As an alternative, if you want to keep the requirements file format and use frozen dependency versions (appropriate for an application) while avoiding duplication, pip-tools is designed for that use case. You can also use more powerful and advanced package management systems, like Poetry.

I’m a little curious what you do do, since that’s the standard way of developing Python projects.

Ah, I understand what you’re saying now. Well, you might be able to technically do that, since minegauler-bot only depends upon minegauler; only minegauler[bot] depends upon minegauler-bot. But that would be rather strange; it wouldn’t be that much work to create a small metapackage that just depended upon minegauler (core) and then exposed the various extras.

To be honest, requiring separate distribution packages feels like nearly equally large overkill, given the small size of your project and the fact that it is an end-user application, not a library.

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I think that in general, packaging Python applications is not a well-supported scenario. The packaging ecosystem is mostly focused on packaging libraries. Yes, entry points allow your library to expose a command interface, but the packaging capabilities are still designed around libraries.

There are plenty of options for packaging a Python application up, but there’s no really consistent story (and no good guides that I can find).

I would definitely support efforts to improve application packaging - that would likely involve looking at tools like pyInstaller, cx_Freeze, etc, as well as getting a better idea of the constraints/requirements involved in optional application features such as you describe.

But that’s a longer-term thing, and not directly of help for you right now…

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Just to clarify, my point was more that for the broader context of the user’s case, I wasn’t clear on the practical motivation for breaking up the application itself into different distribution packages, that also made the various options presented non-viable. But I could potentially see some specific cases where this could be necessary, and more broadly, as one of the maintainers of a large, widely used FOSS Python application myself (the Spyder IDE/scientific environment), I can certainly wholeheartedly agree with all the points @pf_moore made.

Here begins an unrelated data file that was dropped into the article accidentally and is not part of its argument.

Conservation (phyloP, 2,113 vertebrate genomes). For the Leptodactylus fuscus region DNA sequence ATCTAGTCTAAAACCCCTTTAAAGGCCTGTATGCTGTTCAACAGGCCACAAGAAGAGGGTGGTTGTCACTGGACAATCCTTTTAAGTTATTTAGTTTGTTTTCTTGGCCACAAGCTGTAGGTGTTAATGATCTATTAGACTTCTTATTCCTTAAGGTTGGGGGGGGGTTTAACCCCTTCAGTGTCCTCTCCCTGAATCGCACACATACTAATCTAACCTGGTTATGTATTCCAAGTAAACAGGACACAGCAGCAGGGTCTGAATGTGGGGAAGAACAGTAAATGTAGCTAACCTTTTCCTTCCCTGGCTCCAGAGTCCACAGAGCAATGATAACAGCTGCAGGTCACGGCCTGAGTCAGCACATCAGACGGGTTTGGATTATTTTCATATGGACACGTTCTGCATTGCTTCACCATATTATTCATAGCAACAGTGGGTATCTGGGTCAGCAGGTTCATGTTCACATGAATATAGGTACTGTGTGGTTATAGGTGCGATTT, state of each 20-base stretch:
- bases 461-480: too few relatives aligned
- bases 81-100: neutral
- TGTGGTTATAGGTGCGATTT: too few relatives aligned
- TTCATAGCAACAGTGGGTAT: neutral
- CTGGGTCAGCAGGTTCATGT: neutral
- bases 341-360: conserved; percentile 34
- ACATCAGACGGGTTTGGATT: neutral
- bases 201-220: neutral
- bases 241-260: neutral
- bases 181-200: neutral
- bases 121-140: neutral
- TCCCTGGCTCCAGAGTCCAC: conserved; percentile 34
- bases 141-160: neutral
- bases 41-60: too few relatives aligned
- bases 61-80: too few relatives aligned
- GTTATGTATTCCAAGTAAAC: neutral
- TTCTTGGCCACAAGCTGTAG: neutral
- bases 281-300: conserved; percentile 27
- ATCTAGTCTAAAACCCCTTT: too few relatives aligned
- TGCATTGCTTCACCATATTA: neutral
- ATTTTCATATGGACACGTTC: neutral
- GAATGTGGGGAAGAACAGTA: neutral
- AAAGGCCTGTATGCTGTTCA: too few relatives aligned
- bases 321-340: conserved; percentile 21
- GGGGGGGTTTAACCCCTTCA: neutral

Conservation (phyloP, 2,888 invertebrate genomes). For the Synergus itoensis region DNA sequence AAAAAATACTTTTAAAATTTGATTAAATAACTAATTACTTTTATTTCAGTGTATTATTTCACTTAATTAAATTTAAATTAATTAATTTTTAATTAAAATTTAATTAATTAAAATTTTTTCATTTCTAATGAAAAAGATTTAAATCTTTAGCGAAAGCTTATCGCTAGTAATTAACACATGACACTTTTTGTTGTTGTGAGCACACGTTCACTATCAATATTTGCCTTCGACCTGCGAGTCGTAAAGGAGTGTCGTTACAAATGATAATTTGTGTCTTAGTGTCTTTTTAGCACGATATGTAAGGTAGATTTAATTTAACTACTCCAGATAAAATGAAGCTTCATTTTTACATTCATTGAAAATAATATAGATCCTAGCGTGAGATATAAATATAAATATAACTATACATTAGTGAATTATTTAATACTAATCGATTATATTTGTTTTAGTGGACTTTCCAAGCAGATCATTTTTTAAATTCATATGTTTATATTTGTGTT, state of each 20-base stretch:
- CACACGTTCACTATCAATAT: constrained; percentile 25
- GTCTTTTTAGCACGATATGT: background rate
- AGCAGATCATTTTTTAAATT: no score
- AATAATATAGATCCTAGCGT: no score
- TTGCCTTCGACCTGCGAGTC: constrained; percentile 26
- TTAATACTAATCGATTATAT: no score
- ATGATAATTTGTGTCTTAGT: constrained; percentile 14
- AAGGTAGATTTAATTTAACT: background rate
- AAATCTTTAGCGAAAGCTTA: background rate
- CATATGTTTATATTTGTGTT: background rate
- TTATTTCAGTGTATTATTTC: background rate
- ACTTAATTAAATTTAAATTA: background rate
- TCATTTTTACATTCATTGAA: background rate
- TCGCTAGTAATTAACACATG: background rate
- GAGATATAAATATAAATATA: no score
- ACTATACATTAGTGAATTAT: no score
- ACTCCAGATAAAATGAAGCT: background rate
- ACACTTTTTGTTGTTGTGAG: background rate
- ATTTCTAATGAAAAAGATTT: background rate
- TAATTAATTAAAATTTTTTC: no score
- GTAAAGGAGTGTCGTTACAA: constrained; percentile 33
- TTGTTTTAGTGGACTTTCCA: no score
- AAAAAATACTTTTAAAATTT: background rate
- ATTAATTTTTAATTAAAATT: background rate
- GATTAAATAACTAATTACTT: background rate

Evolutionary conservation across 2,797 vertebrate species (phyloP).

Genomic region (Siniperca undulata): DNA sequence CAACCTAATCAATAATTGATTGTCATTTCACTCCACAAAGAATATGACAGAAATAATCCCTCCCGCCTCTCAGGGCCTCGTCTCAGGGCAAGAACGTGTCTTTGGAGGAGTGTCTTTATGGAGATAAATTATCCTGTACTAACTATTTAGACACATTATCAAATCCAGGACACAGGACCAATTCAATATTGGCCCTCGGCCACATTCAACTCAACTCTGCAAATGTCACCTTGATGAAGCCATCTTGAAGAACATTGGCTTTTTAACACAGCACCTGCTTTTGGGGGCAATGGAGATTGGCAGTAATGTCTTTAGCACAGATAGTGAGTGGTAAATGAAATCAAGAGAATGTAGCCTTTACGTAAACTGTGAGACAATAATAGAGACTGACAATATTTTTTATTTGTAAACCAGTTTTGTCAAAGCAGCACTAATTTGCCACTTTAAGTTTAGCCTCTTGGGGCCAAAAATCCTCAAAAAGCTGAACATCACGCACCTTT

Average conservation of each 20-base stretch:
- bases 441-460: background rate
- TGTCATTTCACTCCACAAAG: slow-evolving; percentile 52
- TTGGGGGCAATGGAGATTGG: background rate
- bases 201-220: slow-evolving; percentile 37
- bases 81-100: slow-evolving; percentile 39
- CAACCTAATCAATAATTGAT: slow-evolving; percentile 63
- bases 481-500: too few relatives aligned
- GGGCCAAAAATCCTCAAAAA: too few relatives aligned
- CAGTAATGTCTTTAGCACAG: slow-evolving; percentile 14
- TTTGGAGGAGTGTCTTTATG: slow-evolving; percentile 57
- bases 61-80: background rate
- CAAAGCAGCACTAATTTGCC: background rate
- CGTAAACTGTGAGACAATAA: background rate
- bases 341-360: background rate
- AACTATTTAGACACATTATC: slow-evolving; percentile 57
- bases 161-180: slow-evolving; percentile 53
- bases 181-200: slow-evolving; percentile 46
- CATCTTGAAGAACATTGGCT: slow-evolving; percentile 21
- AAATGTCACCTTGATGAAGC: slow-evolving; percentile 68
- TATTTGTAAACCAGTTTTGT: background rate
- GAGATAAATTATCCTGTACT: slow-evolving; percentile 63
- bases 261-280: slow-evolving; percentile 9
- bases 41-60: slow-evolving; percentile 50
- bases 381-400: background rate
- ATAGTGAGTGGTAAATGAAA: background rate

Yeah, fair question. A part of my asking is wanting to understand what options are available in python packaging (e.g. for other projects, not just the one I’m using as an example here). Aside from that I think it’s just a desire for a ‘clean’ solution, i.e. where I can have the repo structured in what I consider the most practical way, and then package up only what end-users should need.

From the discussion we’ve had, perhaps you’d describe what I want as some kind of ‘light monorepo’ but without wanting to deviate from python project norms. That is, I want to logically split up packages while also controlling exactly what gets packaged up. I also prefer the idea of telling users to get optional extras using e.g. minegauler[bot] over minegauler-bot, since the former is clearly part of the same project.

I get the point about this case not really being a problem in practice for pip installs (with it being a game, etc.), but again this is partly a desire for a clean solution (only package what’s needed) and also wanting to understand what’s possible for other projects I manage.

There are pros and cons with the src approach, and I’ve considered them carefully multiple times over the years :slight_smile:

The big selling points of using a src directory for me are:

  • Easy to find the code from the root of the repo (I’m used to the package name being used now, but previously I would have found it easier to locate code if it was in src alongside tests etc.)
  • Avoid accidentally using the repo code rather than the packaged code when running tests etc.
  • Avoid including the repo root on PYTHONPATH (where there’s setup.py etc. that could be imported)